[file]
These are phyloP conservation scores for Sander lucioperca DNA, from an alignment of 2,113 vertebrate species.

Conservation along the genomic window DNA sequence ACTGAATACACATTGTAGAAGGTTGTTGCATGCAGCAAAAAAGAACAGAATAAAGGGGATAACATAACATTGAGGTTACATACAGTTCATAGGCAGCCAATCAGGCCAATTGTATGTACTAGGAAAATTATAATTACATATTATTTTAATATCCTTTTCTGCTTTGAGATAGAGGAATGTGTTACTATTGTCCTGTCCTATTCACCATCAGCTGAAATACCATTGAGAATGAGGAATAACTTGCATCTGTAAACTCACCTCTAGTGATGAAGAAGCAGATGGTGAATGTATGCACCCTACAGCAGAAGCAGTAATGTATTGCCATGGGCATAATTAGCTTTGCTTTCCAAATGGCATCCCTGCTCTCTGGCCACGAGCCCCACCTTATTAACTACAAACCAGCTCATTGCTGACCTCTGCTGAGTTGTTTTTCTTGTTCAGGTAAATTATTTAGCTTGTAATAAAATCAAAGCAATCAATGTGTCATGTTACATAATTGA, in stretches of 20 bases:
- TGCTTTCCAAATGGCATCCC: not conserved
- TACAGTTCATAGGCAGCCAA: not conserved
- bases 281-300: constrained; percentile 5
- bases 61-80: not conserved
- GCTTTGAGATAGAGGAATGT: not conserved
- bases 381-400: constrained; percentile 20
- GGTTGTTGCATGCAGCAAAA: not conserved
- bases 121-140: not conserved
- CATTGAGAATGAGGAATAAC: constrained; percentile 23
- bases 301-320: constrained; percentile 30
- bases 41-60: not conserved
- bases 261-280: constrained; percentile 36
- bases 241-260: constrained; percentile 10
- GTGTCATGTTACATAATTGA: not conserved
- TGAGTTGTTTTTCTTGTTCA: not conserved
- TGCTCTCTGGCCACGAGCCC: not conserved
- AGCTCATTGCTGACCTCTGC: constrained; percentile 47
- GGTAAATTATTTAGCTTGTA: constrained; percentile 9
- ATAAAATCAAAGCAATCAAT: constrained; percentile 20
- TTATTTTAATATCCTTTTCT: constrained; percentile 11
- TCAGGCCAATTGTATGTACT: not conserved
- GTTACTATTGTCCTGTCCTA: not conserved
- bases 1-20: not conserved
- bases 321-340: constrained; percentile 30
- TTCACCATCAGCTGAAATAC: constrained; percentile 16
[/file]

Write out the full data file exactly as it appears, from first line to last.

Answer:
These are phyloP conservation scores for Sander lucioperca DNA, from an alignment of 2,113 vertebrate species.

Conservation along the genomic window DNA sequence ACTGAATACACATTGTAGAAGGTTGTTGCATGCAGCAAAAAAGAACAGAATAAAGGGGATAACATAACATTGAGGTTACATACAGTTCATAGGCAGCCAATCAGGCCAATTGTATGTACTAGGAAAATTATAATTACATATTATTTTAATATCCTTTTCTGCTTTGAGATAGAGGAATGTGTTACTATTGTCCTGTCCTATTCACCATCAGCTGAAATACCATTGAGAATGAGGAATAACTTGCATCTGTAAACTCACCTCTAGTGATGAAGAAGCAGATGGTGAATGTATGCACCCTACAGCAGAAGCAGTAATGTATTGCCATGGGCATAATTAGCTTTGCTTTCCAAATGGCATCCCTGCTCTCTGGCCACGAGCCCCACCTTATTAACTACAAACCAGCTCATTGCTGACCTCTGCTGAGTTGTTTTTCTTGTTCAGGTAAATTATTTAGCTTGTAATAAAATCAAAGCAATCAATGTGTCATGTTACATAATTGA, in stretches of 20 bases:
- TGCTTTCCAAATGGCATCCC: not conserved
- TACAGTTCATAGGCAGCCAA: not conserved
- bases 281-300: constrained; percentile 5
- bases 61-80: not conserved
- GCTTTGAGATAGAGGAATGT: not conserved
- bases 381-400: constrained; percentile 20
- GGTTGTTGCATGCAGCAAAA: not conserved
- bases 121-140: not conserved
- CATTGAGAATGAGGAATAAC: constrained; percentile 23
- bases 301-320: constrained; percentile 30
- bases 41-60: not conserved
- bases 261-280: constrained; percentile 36
- bases 241-260: constrained; percentile 10
- GTGTCATGTTACATAATTGA: not conserved
- TGAGTTGTTTTTCTTGTTCA: not conserved
- TGCTCTCTGGCCACGAGCCC: not conserved
- AGCTCATTGCTGACCTCTGC: constrained; percentile 47
- GGTAAATTATTTAGCTTGTA: constrained; percentile 9
- ATAAAATCAAAGCAATCAAT: constrained; percentile 20
- TTATTTTAATATCCTTTTCT: constrained; percentile 11
- TCAGGCCAATTGTATGTACT: not conserved
- GTTACTATTGTCCTGTCCTA: not conserved
- bases 1-20: not conserved
- bases 321-340: constrained; percentile 30
- TTCACCATCAGCTGAAATAC: constrained; percentile 16